Security patches play an important role in an organization’s cybersecurity strategy. Patches ensure that devices and user data have the most up-to-date protection against current cyberattacks.


Whether one is securing a single device, or an array of computer systems for a large organization, one needs to have a plan in place for patch management.

Technical Dr. Inc.'s insight:
Contact Details : or 877-910-0004

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Are medical devices a security risk for your healthcare organization?

Are medical devices a security risk for your healthcare organization? | IT Support and Hardware for Clinics |

Medical organizations are taking advantage of the IoT (Internet of Things) with Medical Devices

Your medical organization likely implements hundreds to thousands of class 3 medical devices every year.  From heart monitors to hip implants, these devices are amazing innovations that are extending and improving quality of life.  These devices come equipped with features like wireless connectivity and remote monitoring which allow for noninvasive adjustments which reduces the cost, risk and frequency of visits for the patient.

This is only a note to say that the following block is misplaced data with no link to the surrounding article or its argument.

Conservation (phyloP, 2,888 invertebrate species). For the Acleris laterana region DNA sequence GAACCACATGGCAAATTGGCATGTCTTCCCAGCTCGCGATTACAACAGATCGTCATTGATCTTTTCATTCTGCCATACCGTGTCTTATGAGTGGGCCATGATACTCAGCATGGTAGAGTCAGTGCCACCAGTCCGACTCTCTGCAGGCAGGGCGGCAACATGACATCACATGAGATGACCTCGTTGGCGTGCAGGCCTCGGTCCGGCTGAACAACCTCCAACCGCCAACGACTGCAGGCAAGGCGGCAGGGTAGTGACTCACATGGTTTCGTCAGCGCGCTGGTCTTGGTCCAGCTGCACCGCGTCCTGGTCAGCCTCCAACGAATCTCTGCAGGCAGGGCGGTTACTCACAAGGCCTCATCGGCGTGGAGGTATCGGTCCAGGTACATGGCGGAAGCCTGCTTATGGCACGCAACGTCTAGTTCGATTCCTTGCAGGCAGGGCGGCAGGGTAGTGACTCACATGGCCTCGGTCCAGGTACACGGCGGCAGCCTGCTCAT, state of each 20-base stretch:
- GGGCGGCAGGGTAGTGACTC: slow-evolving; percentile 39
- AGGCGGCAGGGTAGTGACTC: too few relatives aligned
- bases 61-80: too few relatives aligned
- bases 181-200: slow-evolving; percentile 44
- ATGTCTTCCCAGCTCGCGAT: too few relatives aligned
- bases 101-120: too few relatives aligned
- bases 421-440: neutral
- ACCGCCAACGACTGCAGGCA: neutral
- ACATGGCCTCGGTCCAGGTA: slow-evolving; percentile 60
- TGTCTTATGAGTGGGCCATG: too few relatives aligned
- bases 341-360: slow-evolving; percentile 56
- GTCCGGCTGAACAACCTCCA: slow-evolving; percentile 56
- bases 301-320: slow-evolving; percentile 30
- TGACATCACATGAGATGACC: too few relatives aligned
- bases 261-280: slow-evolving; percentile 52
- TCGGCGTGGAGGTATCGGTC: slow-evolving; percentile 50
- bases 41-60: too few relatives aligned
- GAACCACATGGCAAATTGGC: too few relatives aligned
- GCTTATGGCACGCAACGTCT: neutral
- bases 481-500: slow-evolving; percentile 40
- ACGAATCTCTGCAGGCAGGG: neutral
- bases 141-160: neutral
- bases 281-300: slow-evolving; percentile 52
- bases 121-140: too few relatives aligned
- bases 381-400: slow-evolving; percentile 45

What are the risks associated with Medical Devices? 

As a healthcare organization implementing these devices, it is also extremely important for you to understand the risks associated with these devices.

Many manufacturers lack the technical skills required to implement security controls.  Security must be a collaborative effort between manufacturers and hospital systems.  New devices arriving in hospitals were designed at least 5-6 years ago.  Comparatively, if you connect a computer from that long ago to the internet, you can expect compromise within 10 minutes without security software or updates.  What's more, some wearable devices may be implanted for 15 years on average causing a huge security risk for the patient.

Medical devices currently lack the capacity to detect threats.  It is difficult to integrate security controls into medical devices because of their critical function.  In many cases, the medical device will continue to be used even if a security flaw is detected because healthcare providers have no alternative option, the device is required to manage the patient’s health.